This question already has an answer here:

I have googled it, but I am not satisfied with those.

So my questions are:

  1. Let $D$ be an open set in $\mathbb{R}$.

Let $f:D\rightarrow \mathbb{R}$ be a infinitely differentiable function.

Fix $x_0\in D$

Then, does $\sum_{n=0}^\infty \frac{f^n(x_0)}{n!}(x-x_0)^n$ converge on some neightborhood of $x_0$?


  1. Let $D$ and $f$ be the domain and function illustrated as above.

Fix $x_0 \in D$

Assume, $\sum_{n=0}^\infty \frac{f^n(x_0)}{n!}(x-x_0)^n$ converge on $W\cap D$ where $W$ is some neightborhood $W$ of $x_0$.

Then, does this series coincide with $f$ on $W\cap D$?


marked as duplicate by Andrés E. Caicedo, Davide Giraudo real-analysis Sep 9 '14 at 18:51

This question has been asked before and already has an answer. If those answers do not fully address your question, please ask a new question.


Not every infinitely differentiable function possess a power series. For instance the function $ e^{-\frac{1}{x^2}} $ does not possess a power series centered at the point $x=0$.

  • $\begingroup$ Specifically, this does not answer the first question, but does provide a counterexample for the second question. That function has a Taylor series at $x=0$ with radius of convergence $\infty$, but it doesn't converge to the function except at $0$. $\endgroup$ – Jonas Meyer Sep 9 '14 at 4:22
  • $\begingroup$ @JonasMeyer: Leave the OP take his time to read my answer. Thanks for your comment. $\endgroup$ – Mhenni Benghorbal Sep 9 '14 at 4:24

Taylor's theorem says that every function $f(x)$ that has $n$ derivatives in some neighborhood of point $x_0$, is equal to the series (for every $x$ in that neighborhood)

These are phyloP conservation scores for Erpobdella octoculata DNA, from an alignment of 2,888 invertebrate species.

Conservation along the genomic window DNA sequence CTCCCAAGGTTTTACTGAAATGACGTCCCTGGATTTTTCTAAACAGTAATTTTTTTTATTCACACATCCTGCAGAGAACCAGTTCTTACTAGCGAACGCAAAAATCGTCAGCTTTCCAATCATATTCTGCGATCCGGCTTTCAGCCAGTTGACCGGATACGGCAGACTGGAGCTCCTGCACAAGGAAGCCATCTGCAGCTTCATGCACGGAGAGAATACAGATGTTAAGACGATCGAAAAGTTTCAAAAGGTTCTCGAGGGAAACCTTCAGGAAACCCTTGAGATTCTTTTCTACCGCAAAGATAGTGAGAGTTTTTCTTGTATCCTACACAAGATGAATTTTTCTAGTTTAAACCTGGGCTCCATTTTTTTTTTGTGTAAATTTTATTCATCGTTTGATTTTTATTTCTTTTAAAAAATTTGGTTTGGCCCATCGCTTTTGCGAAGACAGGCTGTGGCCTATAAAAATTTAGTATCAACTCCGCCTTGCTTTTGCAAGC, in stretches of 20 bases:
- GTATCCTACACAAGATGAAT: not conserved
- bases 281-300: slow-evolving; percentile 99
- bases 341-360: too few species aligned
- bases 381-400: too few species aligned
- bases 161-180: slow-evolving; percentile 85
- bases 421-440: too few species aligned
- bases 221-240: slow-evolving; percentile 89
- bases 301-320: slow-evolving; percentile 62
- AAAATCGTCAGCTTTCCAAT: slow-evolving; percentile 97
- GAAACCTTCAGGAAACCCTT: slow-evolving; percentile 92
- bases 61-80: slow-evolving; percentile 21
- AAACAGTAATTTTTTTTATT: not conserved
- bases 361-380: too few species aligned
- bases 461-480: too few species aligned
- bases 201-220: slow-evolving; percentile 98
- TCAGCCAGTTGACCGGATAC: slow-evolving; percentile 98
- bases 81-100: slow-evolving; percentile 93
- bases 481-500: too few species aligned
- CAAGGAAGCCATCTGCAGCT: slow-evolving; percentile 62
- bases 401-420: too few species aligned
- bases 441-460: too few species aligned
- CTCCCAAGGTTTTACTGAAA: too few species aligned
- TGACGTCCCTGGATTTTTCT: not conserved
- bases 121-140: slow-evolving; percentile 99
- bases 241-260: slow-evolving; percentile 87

$$f(x) = \sum_{n=0}^{n-1} \frac{f^n(x_0)}{n!}(x-x_0)^n + R_n(x)$$

Where $R_n$ is the remainder, $$ R_n(x) = \frac{(x-x_0)^{n}}{n!}f^{(n)}(\xi), $$

Where $\xi$ is some number between $x_0$ and $x$. Note that this remainder term is the just the generalization of the Lagrange mean value theorem, i.e. for n=1, $$ f(x) = f(x_0) + (x-x_0)f'(\xi) $$

Now if you let $n \to \infty$, the function will be equal to the infinite series (in a neighborhood of $x_0$) $$ \sum_{n=0}^{\infty} \frac{f^n(x_0)}{n!}(x-x_0)^n $$

Only if a neighborhood of point $x_0$ exists, such that for all x in that neighborhood the remainder term tends to zero

$$ \lim_{n \to \infty}R_n(x) = 0 $$

If this condition is satisfied the function is analytic at $x_0$.

You can easily prove that the remainder tends to zero if you can bound every derivative of your function, this is true for the sine function for example, for all $n$

$$ |\sin (x)^{(n)}| \leq 1 \Rightarrow \lim_{n \to \infty}\frac{(x-x_0)^{n}}{n!}|\sin (\xi)^{(n)}| \leq \lim_{n \to \infty}\frac{(x-x_0)^{n}}{n!} = 0 $$

Thus $\sin$ is an analytic function.


Borel's theorem (You can read about it here) provides strong counterexamples to your question.


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